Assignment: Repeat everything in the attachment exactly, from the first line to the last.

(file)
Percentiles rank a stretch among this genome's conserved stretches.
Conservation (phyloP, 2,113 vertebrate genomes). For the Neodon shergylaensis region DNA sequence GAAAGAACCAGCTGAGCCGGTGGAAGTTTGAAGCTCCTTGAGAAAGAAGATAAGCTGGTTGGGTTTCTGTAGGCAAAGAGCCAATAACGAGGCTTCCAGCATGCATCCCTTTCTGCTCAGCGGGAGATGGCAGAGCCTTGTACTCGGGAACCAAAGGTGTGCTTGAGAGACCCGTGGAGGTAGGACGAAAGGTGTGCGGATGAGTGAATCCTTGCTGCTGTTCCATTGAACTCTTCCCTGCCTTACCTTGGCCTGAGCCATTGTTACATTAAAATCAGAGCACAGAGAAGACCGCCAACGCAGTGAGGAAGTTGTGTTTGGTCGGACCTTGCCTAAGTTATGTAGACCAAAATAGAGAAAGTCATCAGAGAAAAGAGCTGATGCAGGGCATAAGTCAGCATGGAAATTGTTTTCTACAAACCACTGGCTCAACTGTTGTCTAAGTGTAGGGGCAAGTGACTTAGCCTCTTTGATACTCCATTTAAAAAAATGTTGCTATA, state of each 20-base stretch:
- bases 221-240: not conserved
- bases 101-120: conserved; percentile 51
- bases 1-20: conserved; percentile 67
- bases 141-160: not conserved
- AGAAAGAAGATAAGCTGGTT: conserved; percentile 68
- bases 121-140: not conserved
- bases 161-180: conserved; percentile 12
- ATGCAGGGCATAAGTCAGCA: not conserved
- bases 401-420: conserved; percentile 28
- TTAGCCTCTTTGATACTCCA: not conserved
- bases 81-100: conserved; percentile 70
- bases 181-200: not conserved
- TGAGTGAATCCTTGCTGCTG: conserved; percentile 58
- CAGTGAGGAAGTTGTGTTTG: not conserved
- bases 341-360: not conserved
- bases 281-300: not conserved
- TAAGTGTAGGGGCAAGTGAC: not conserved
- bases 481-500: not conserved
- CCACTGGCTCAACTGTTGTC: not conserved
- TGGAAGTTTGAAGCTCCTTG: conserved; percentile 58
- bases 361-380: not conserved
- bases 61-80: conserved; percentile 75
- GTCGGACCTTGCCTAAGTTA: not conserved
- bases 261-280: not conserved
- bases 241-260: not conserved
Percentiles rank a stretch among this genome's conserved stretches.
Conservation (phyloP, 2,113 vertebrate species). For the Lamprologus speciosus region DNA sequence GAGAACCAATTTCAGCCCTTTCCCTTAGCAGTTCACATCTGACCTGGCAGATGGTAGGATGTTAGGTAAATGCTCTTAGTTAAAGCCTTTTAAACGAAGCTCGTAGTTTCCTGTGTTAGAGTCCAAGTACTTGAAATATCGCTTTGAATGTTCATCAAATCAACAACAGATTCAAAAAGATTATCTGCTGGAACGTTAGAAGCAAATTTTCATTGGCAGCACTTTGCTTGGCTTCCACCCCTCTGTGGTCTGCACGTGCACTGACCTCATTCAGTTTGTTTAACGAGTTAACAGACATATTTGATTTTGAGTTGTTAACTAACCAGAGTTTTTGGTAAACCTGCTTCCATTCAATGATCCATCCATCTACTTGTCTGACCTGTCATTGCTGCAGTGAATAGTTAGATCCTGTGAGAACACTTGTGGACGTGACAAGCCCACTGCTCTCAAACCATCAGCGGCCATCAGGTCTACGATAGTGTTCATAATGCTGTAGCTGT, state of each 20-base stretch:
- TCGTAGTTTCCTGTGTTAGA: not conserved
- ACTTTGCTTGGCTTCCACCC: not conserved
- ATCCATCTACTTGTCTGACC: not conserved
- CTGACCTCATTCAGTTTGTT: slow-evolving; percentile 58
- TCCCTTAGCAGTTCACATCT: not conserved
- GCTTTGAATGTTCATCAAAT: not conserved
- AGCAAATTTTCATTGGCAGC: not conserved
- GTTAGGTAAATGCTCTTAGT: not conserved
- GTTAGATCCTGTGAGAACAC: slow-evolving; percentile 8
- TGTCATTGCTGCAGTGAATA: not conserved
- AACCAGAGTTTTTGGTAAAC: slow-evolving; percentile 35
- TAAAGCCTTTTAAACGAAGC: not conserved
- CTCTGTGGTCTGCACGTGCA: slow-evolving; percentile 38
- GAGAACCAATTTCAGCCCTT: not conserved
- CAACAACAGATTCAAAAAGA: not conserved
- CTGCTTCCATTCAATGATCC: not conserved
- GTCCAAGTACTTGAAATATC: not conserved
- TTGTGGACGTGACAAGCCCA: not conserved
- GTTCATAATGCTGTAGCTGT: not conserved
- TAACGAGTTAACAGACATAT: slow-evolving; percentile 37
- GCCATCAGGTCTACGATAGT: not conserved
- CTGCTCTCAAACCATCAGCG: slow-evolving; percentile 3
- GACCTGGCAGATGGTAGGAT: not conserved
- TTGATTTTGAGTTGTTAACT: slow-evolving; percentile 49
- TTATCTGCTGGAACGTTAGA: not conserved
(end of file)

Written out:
Percentiles rank a stretch among this genome's conserved stretches.
Conservation (phyloP, 2,113 vertebrate genomes). For the Neodon shergylaensis region DNA sequence GAAAGAACCAGCTGAGCCGGTGGAAGTTTGAAGCTCCTTGAGAAAGAAGATAAGCTGGTTGGGTTTCTGTAGGCAAAGAGCCAATAACGAGGCTTCCAGCATGCATCCCTTTCTGCTCAGCGGGAGATGGCAGAGCCTTGTACTCGGGAACCAAAGGTGTGCTTGAGAGACCCGTGGAGGTAGGACGAAAGGTGTGCGGATGAGTGAATCCTTGCTGCTGTTCCATTGAACTCTTCCCTGCCTTACCTTGGCCTGAGCCATTGTTACATTAAAATCAGAGCACAGAGAAGACCGCCAACGCAGTGAGGAAGTTGTGTTTGGTCGGACCTTGCCTAAGTTATGTAGACCAAAATAGAGAAAGTCATCAGAGAAAAGAGCTGATGCAGGGCATAAGTCAGCATGGAAATTGTTTTCTACAAACCACTGGCTCAACTGTTGTCTAAGTGTAGGGGCAAGTGACTTAGCCTCTTTGATACTCCATTTAAAAAAATGTTGCTATA, state of each 20-base stretch:
- bases 221-240: not conserved
- bases 101-120: conserved; percentile 51
- bases 1-20: conserved; percentile 67
- bases 141-160: not conserved
- AGAAAGAAGATAAGCTGGTT: conserved; percentile 68
- bases 121-140: not conserved
- bases 161-180: conserved; percentile 12
- ATGCAGGGCATAAGTCAGCA: not conserved
- bases 401-420: conserved; percentile 28
- TTAGCCTCTTTGATACTCCA: not conserved
- bases 81-100: conserved; percentile 70
- bases 181-200: not conserved
- TGAGTGAATCCTTGCTGCTG: conserved; percentile 58
- CAGTGAGGAAGTTGTGTTTG: not conserved
- bases 341-360: not conserved
- bases 281-300: not conserved
- TAAGTGTAGGGGCAAGTGAC: not conserved
- bases 481-500: not conserved
- CCACTGGCTCAACTGTTGTC: not conserved
- TGGAAGTTTGAAGCTCCTTG: conserved; percentile 58
- bases 361-380: not conserved
- bases 61-80: conserved; percentile 75
- GTCGGACCTTGCCTAAGTTA: not conserved
- bases 261-280: not conserved
- bases 241-260: not conserved
Percentiles rank a stretch among this genome's conserved stretches.
Conservation (phyloP, 2,113 vertebrate species). For the Lamprologus speciosus region DNA sequence GAGAACCAATTTCAGCCCTTTCCCTTAGCAGTTCACATCTGACCTGGCAGATGGTAGGATGTTAGGTAAATGCTCTTAGTTAAAGCCTTTTAAACGAAGCTCGTAGTTTCCTGTGTTAGAGTCCAAGTACTTGAAATATCGCTTTGAATGTTCATCAAATCAACAACAGATTCAAAAAGATTATCTGCTGGAACGTTAGAAGCAAATTTTCATTGGCAGCACTTTGCTTGGCTTCCACCCCTCTGTGGTCTGCACGTGCACTGACCTCATTCAGTTTGTTTAACGAGTTAACAGACATATTTGATTTTGAGTTGTTAACTAACCAGAGTTTTTGGTAAACCTGCTTCCATTCAATGATCCATCCATCTACTTGTCTGACCTGTCATTGCTGCAGTGAATAGTTAGATCCTGTGAGAACACTTGTGGACGTGACAAGCCCACTGCTCTCAAACCATCAGCGGCCATCAGGTCTACGATAGTGTTCATAATGCTGTAGCTGT, state of each 20-base stretch:
- TCGTAGTTTCCTGTGTTAGA: not conserved
- ACTTTGCTTGGCTTCCACCC: not conserved
- ATCCATCTACTTGTCTGACC: not conserved
- CTGACCTCATTCAGTTTGTT: slow-evolving; percentile 58
- TCCCTTAGCAGTTCACATCT: not conserved
- GCTTTGAATGTTCATCAAAT: not conserved
- AGCAAATTTTCATTGGCAGC: not conserved
- GTTAGGTAAATGCTCTTAGT: not conserved
- GTTAGATCCTGTGAGAACAC: slow-evolving; percentile 8
- TGTCATTGCTGCAGTGAATA: not conserved
- AACCAGAGTTTTTGGTAAAC: slow-evolving; percentile 35
- TAAAGCCTTTTAAACGAAGC: not conserved
- CTCTGTGGTCTGCACGTGCA: slow-evolving; percentile 38
- GAGAACCAATTTCAGCCCTT: not conserved
- CAACAACAGATTCAAAAAGA: not conserved
- CTGCTTCCATTCAATGATCC: not conserved
- GTCCAAGTACTTGAAATATC: not conserved
- TTGTGGACGTGACAAGCCCA: not conserved
- GTTCATAATGCTGTAGCTGT: not conserved
- TAACGAGTTAACAGACATAT: slow-evolving; percentile 37
- GCCATCAGGTCTACGATAGT: not conserved
- CTGCTCTCAAACCATCAGCG: slow-evolving; percentile 3
- GACCTGGCAGATGGTAGGAT: not conserved
- TTGATTTTGAGTTGTTAACT: slow-evolving; percentile 49
- TTATCTGCTGGAACGTTAGA: not conserved